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Carterofmars

Your Favorite of the Original Four Novels Poll

Your Favorite Holmes Novel  

41 members have voted

  1. 1. Which of the four original novels are your favorite?

    • A Study in Scarlet
      9
    • The Sign of the Four
      12
    • The Hound of the Baskervilles
      18
    • The Valley of Fear
      2


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Please pick your favorite of the four original novels by Arthur Conan Doyle. Feel free to say why your pick is your favorite.

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I cannot honestly vote yet, having read only one and two-halves of the four, but so far, The Sign of the Four (one of the halves) is well ahead of The Hound of the Baskervilles (in which I bogged down halfway) and A Study in Scarlet (which had a good beginning and ending -- and an interminably tedious middle!).

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I think I'm pretty average for the forum, Carter -- some have read a lot of the stories, some have read none, but I think most members, like me, have read some -- especially the stories that have already been used in Sherlock, or ones that are rumored to be upcoming in Series 3 (in other words, Moftiss are achieving their goal of getting us to read the ACD stories!).

 

Speaking of those rumors, I just created a thread for The Sign of the Four. See you over there?

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I've not read any yet!

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Not any of the novels, aely, or not any of the ACD stories at all?

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Has no one read the original Stories? :(

 

It is amazing that so many people - who love the Sherlock BBC TV show - miss so much of the Sherlockian references. It makes watching the new shows so much more fun. Just to watch and see how they work them in and come up with such clever modern twists is so amazing. Suggestion - read the old stories before watching an upcoming episode (if you know which one it is playing off of). Or read the stories that relate to the shows you have already seen and then re-watch them. You will be amused and amazed.

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Suggestion - read the old stories before watching an upcoming episode (if you know which one it is playing off of). Or read the stories that relate to the shows you have already seen and then re-watch them. You will be amused and amazed.

That is certainly true of "Study in Scarlet / Pink" in particular (e.g., the rache / Rachel twist). But there are a few problems with doing that:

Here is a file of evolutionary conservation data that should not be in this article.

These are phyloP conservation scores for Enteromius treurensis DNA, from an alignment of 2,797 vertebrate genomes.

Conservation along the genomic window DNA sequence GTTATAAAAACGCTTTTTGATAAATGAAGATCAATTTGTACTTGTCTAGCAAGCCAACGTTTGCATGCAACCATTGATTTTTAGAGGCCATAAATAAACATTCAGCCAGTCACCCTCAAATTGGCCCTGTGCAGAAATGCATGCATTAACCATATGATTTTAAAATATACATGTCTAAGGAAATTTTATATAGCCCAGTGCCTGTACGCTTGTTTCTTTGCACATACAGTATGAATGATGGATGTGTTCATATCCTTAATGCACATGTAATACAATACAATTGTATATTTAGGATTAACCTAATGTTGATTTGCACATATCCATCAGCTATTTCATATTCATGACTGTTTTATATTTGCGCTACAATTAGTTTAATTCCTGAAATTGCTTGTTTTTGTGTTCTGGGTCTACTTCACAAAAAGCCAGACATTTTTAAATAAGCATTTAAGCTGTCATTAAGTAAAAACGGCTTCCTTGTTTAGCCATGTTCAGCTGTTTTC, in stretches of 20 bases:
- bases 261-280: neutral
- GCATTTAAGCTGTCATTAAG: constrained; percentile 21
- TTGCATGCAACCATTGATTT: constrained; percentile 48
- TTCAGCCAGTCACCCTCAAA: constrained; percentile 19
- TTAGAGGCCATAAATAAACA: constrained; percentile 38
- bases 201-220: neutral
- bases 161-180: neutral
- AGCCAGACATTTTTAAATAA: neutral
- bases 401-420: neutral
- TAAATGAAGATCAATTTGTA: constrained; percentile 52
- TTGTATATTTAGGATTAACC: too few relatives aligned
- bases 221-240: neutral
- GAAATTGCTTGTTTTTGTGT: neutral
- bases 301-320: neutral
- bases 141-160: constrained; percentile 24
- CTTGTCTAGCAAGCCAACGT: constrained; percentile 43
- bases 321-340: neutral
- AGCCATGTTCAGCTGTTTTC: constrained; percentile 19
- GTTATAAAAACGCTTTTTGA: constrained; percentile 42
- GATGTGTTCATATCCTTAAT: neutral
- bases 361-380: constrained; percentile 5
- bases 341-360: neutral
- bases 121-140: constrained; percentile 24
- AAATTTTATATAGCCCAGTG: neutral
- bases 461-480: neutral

1. The season 3 "code words" are cryptic at best -- not nice clear clues (like last time) that even a neophyte like me could understand. So -- other than "The Empty House" -- reading the original stories ahead of time is highly problematic.

 

2. Not every episode name is an obvious play on the original title. Apparently "The Blind Banker" was roughly based on "The Dancing Men," but who could have guessed that?

 

3. Some episodes are based on more than one story (e.g., "The Great Game," apparently).

 

4. The canon references don't confine themselves to the story that's nominally being adapted. If a quote or a bit of business appeals to Moftiss, they'll use it wherever it fits, regardless of where it actually came from.

 

Of course, these "problems" could also be construed as "challenges." ;)

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I voted Sign of Four, mainly because it was the 1st I ever read.

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That is certainly true of "Study in Scarlet / Pink" in particular (e.g., the rache / Rachel twist). But there are a few problems with doing that:

 

1. The season 3 "code words" are cryptic at best -- not nice clear clues (like last time) that even a neophyte like me could understand. So -- other than "The Empty House" -- reading the original stories ahead of time is highly problematic.

 

2. Not every episode name is an obvious play on the original title. Apparently "The Blind Banker" was roughly based on "The Dancing Men," but who could have guessed that?

 

3. Some episodes are based on more than one story (e.g., "The Great Game," apparently).

 

4. The canon references don't confine themselves to the story that's nominally being adapted. If a quote or a bit of business appeals to Moftiss, they'll use it wherever it fits, regardless of where it actually came from.

 

Of course, these "problems" could also be construed as "challenges." ;)